The main point of this and my previous post on mental rotation is that the phenomena we are speaking about in these two cases clearly can be changed or clearly do change. Thus, they are not stable or impossible to change. Yet that is the way the essentialists use them.

My next post will be on the stereotype threat: The reason why making arguments about mental rotation tests or greater male variability in tests as impossible to change (when they are changing) can be hazardous to girls and women. Indeed, it turns out that making arguments about gender differences or ethnic differences in tests can actually create those differences.

Sunday, August 14, 2011

Gloria Steinem vs. Playboy (by Suzie)

HBO will debut the documentary
"Gloria: In Her Own Words" at 9 p.m. EDT Monday. I expect archival footage and great quotes, such as this one in the Vancouver Sun:
The hierarchical response has two poles. The very worst men are into sadomasochism, and the very best men are into nostalgia.
Two new shows nostalgic for the sexy fun of the early '60s are "The Playboy Club," which starts Sept. 19 on
NBC, followed by "Pan Am" Sept. 25 on ABC. Barbara and Shannon Kelley write in the Huff Post:
What these two new series have in common is the insistence by their producers that when you eliminate the girdles, the cleavage and the bunny dips, the shows are really about women's empowerment.
I have some hope for "Pan Am." I can see the empowering aspect of flying around the world, but I also recall the harassment and other forms of discrimination that flight attendants have faced. (Here's a timeline, in case you don't know.)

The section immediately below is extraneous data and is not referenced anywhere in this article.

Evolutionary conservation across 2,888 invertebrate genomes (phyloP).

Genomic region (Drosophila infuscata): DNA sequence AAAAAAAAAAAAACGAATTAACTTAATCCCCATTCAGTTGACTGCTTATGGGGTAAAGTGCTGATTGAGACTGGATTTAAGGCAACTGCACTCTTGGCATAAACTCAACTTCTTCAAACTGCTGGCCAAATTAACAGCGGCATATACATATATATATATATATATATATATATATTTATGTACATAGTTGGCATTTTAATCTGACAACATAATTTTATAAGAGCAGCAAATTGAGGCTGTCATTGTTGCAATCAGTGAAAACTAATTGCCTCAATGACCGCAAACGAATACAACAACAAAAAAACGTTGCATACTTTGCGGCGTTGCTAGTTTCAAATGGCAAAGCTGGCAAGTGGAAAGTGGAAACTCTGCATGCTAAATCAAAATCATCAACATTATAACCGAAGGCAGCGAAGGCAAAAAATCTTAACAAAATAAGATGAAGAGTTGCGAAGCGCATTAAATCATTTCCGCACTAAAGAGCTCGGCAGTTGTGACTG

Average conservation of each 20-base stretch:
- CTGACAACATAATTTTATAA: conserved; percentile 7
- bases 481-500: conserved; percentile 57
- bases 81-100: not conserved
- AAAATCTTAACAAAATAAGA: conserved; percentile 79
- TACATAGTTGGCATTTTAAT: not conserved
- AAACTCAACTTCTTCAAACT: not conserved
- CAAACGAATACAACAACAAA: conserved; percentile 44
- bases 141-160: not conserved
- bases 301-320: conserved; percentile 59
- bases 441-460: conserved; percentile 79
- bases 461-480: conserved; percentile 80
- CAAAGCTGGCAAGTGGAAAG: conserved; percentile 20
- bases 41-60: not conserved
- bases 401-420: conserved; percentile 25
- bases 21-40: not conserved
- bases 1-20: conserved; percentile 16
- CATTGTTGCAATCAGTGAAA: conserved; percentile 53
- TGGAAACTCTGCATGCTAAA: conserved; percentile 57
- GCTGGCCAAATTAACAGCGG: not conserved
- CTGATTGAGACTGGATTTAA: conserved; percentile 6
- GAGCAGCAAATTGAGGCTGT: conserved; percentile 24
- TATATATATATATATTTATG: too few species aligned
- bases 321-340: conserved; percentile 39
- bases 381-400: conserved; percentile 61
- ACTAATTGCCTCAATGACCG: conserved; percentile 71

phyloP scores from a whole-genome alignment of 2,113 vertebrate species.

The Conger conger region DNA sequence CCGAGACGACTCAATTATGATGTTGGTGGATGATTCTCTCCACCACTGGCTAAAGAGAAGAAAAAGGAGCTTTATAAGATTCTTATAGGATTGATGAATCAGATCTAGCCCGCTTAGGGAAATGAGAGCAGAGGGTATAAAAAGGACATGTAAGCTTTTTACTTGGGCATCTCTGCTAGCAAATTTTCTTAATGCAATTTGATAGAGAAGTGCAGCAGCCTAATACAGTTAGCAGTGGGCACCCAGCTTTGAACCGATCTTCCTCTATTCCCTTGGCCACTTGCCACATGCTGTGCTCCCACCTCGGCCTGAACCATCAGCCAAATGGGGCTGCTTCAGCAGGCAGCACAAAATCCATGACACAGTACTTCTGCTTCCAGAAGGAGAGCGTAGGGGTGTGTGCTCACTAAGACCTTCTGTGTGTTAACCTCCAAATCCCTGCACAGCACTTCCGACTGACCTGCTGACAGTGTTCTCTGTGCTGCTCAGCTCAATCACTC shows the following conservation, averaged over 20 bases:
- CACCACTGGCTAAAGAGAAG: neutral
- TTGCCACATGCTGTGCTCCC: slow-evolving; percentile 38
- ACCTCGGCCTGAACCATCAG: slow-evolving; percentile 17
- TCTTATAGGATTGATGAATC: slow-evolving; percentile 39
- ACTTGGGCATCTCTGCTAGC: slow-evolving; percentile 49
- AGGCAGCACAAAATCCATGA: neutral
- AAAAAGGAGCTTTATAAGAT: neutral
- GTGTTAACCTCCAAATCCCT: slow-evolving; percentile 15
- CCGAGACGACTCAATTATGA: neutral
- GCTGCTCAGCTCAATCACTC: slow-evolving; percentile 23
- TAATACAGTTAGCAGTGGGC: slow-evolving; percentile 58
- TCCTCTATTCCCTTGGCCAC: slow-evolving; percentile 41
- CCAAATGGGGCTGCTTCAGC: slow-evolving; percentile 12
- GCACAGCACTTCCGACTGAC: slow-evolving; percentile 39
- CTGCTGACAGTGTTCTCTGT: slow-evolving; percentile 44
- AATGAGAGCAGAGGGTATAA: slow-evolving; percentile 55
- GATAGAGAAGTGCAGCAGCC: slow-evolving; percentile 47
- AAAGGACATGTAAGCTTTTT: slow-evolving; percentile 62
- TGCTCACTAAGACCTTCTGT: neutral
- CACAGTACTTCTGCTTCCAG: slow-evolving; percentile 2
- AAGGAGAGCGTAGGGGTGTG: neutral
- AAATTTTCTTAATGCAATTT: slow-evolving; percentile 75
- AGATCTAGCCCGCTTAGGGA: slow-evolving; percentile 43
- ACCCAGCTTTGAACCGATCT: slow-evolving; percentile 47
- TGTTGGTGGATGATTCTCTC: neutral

Steinem notes that AMC's acclaimed "Mad Men," also set in the '60s, portrays women with some realism, making it a "net positive." Not so "The Playboy Club," which Matt Roush of TV Guide describes as "a muddled and murky mix of misogyny, music and Chicago mob intrigue ..."

As a journalist in 1963, Steinem went undercover in New York City's Playboy Club and exposed conditions for the waitresses, called Bunnies. She said they were harassed; they had to have pelvic exams and be tested for syphilis; and they didn't always get the wages they had been promised. Steinem told Reuters:
Clearly "The Playboy Club" is not going to be accurate. It was the tackiest place on earth. It was not glamorous at all.
It normalizes a passive/dominant idea of gender. So it normalizes prostitution and male dominance ... I just know that over the years, women have called me and told me horror stories of what they experienced at the Playboy Club and at the Playboy Mansion.
(Btw, print media have reported this quote without the slash mark between passive and dominant. What were they thinking?)